I teach these techniques to massage therapists seeking Continuing Education Credits and to others wanting state of the art breathing development skills. See http://www.breathing.com/school.htm

From a Breathing Times subscriber.

Subject: Article-"Why Do We Sing"

Greetings Mike!   Thank you for sharing with me the wonderful article, "Why Do We Sing". It is well written and I will share it with my very good friend and voice teacher. Many thoughts in this article have been expressed by my teacher and my personal experiences relate so well to the truths in this article. A conductor I once worked with called singing, "A living emotion". When we are emotionally upset, singing is very difficult if not even impossible. Several years ago while attending a voice performance class, a woman found herself unable to sing. She had an argument with her husband prior to coming to class, I suggested she call him and ask if they could have lunch and talk through their problems. She was hesitant, but called him and came back to me beaming as he was pleased to hear from her. Her heart was happy and she found the release to sing quite beautifully that morning. The old expression kids would shout at one another, "Sticks and stones may break my bones, but names will never hurt me", is simply not true. We can damage others so much by our words and misdeeds of conduct. Words of kindness, gentleness and encouragement are soothing, often healing to the listener. Our world needs words of hope.

Some years ago my 15 year old son was quite ill in the hospital. Across the hall was a 2 year old baby boy, a drowning victim. He was on a ventilator and had been in the hospital over a year. He lay in a crib with just a diaper and rubber pants. He was a beautiful little boy and the family did not come around him very much. I went in to see him, his name on the wrist tag, was Matthew. How interesting it was to me that when I would stroke his little arm and brush his hair and call him by name that his breathing pattern would change, Mike. It was almost like a sigh. To me, his breathing pattern was an emotional response but they said he was brain dead. Witnessing the breathing pattern, called me to question the nurses but they gave no hope for his recovery. I have not forgotten that little boy and believe there is much much more to the human spirit that only God fortunately truly knows. We human beings just seem to mess things up.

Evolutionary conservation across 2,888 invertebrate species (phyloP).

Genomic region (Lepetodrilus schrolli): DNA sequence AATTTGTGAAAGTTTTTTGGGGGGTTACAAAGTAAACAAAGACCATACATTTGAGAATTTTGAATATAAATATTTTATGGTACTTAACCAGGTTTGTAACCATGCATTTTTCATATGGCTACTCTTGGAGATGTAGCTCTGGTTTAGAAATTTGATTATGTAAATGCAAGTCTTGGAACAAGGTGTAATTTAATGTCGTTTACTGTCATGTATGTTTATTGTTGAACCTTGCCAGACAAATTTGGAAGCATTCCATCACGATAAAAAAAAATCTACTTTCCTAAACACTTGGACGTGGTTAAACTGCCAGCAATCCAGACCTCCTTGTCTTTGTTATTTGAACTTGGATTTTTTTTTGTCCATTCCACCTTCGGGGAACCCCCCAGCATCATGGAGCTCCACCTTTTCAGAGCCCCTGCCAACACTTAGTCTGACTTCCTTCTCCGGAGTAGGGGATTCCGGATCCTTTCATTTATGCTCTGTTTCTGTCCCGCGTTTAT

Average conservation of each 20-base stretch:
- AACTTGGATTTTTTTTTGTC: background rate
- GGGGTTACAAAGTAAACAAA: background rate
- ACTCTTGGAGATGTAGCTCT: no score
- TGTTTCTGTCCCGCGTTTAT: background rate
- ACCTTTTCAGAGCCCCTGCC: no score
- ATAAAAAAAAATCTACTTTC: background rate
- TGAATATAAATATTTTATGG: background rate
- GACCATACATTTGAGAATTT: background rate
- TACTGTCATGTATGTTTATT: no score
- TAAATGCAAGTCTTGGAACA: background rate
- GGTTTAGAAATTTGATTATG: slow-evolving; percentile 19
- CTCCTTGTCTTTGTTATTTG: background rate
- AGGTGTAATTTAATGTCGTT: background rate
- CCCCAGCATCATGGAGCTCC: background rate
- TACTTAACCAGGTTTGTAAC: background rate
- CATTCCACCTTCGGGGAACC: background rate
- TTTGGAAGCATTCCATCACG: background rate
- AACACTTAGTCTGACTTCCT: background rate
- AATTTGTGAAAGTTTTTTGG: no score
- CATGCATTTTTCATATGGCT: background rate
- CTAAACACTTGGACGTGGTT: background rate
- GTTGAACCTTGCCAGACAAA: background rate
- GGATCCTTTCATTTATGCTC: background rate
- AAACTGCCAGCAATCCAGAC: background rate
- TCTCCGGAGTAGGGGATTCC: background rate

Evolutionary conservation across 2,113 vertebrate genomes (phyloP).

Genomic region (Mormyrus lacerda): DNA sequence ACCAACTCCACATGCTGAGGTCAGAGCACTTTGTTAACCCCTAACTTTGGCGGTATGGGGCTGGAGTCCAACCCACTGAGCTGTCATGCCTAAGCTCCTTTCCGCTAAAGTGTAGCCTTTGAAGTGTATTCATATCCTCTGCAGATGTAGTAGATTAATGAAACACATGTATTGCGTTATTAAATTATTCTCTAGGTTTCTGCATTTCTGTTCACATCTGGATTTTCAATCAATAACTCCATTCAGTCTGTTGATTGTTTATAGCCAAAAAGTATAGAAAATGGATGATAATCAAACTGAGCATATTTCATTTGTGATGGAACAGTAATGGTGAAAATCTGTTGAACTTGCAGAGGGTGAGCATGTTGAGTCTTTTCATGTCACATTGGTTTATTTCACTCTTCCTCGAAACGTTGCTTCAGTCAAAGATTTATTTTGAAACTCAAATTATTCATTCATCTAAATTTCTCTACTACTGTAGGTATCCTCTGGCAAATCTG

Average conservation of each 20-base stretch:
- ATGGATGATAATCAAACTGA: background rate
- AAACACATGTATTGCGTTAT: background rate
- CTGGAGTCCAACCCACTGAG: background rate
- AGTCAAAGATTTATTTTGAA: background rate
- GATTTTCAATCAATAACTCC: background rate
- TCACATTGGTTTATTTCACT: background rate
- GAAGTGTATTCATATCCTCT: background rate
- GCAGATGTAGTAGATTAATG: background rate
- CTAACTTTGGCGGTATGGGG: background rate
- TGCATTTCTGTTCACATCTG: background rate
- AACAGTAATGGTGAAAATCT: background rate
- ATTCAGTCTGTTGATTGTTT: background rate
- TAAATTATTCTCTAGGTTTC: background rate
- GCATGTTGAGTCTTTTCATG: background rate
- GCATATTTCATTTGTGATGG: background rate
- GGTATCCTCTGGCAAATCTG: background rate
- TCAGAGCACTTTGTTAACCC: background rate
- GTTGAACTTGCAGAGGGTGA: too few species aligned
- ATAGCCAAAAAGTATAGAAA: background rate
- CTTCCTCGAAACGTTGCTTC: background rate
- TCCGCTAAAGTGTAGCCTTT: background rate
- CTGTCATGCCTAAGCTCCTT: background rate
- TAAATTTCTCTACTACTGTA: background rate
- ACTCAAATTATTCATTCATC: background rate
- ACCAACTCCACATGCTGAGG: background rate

Well it is getting late here. Thank you for sharing and especially for your sensitivity. You must  get so much email to read. One day I should like to shake your hand. Thank you for your web site and words.

Best wishes,

Linda, A Songbird

From Mike.  Thank you for your kindness. 
If you can breathe well you can sing or speak.  If you sing or speak you do not necessarily breathe well.  I encourage everyone to study the breath and breathing.  Recommended self help program
   Speech clinic

 

 
 

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The breathing improvement techniques, practices and products outlined in this publication are extremely gentle, and should, if carried out as described, be beneficial
to your overall physical and psychological health. If you have any serious medical or psychological problem, however, such as heart disease, high blood pressure,